Business sectors ranging from agriculture and manufacturing to automotive and financial services are increasingly turning to artificial intelligence as a means to automate large swaths of their organizations—and, along the way, save enormous sums through improved efficiencies.
But, says ‘Megathreats' Author and NYU Stern School of Business professor Nouriel Roubini, the rise of AI will also have a massively negative impact on workers throughout the economy.
AI has helped revolutionize everything from the smartphones in our pockets to our grocery stores, which use the technology to better predict which items customers want to see on shelves. However, Roubini, whose prediction of the 2008 financial crisis earned him the moniker “Dr. Doom,” says AI poses a threat to millions of workers.
“The downside is that while AI, machine learning, robotics, automation increases the economic pie, potentially, it also leads to losses of jobs and labor income,” Roubini said during an interview at Yahoo Finance’s All Markets Summit.
Take autonomous cars. While they could dramatically reduce the number of car accidents, significantly cutting down on the number of deaths and injuries caused on the nation’s roadways, they’ll also put millions out of work. “You have, what, 5 million Uber and Lyft drivers, 5 million truckers and teamsters, and they’re going to be gone for good,” Roubini said. “And which jobs are they going to get?
Fully autonomous vehicles are still years away from hitting the roads. The majority of the technology that’s currently available is meant to assist drivers rather than actually control vehicles themselves. But automakers have made it clear that they are intent on developing the technology to the point where there’s no need for a driver at all.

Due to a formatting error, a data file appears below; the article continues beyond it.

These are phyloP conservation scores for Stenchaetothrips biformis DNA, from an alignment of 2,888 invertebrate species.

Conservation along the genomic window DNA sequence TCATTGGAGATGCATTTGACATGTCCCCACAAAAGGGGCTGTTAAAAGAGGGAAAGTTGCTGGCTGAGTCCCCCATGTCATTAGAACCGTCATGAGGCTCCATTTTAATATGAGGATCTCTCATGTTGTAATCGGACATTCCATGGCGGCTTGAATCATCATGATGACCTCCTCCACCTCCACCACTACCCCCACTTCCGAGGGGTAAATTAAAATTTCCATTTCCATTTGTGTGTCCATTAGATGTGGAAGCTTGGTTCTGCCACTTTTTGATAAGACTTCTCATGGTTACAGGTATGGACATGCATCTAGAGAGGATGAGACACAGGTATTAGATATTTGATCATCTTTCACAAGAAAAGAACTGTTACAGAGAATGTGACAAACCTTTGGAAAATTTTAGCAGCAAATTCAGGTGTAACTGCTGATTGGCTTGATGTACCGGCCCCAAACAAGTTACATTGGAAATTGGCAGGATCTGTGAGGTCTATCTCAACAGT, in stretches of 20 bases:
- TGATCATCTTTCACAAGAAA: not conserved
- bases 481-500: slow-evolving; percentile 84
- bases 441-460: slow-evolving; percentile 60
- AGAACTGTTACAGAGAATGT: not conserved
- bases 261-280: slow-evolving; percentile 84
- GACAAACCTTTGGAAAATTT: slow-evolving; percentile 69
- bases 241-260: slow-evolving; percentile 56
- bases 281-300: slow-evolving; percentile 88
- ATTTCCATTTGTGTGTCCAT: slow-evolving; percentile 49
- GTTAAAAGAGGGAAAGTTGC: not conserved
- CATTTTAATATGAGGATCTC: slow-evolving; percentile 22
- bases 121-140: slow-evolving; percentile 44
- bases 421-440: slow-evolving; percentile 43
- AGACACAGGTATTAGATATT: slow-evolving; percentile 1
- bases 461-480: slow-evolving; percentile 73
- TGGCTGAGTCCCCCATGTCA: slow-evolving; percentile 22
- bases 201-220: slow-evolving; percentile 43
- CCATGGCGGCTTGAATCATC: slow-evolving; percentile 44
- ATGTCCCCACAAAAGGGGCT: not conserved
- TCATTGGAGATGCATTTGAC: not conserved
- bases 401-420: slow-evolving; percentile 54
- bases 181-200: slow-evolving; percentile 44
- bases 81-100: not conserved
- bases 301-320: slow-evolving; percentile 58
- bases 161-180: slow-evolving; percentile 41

But according to Roubini, it’s not just drivers and truckers who might be at risk of losing their jobs. As AI becomes more powerful, it could be used to replace workers in creative fields including the arts.
“Increasingly, even cognitive jobs that can be divided into a number of tasks are also being automated,” Roubini said. “Even creative jobs; there are now AIs that will create a script or a movie, or make a poem, or write...or paint, or even [write] a piece of music that soon enough is going to be top 10 in the Billboard Magazine chart.”
While it might be some time before AI is winning any major awards or art prizes, if ever, it is being used to create digital art. Take the open-source DALL-E, which allows users to type in a series of words and get an image based on millions of photos pulled from the internet.
While artists are unlikely to disappear anytime soon, the fact that AI is racing into once unimaginable sectors of the economy could eventually mean Roubini's prognostications, like some of his others, will prove true.
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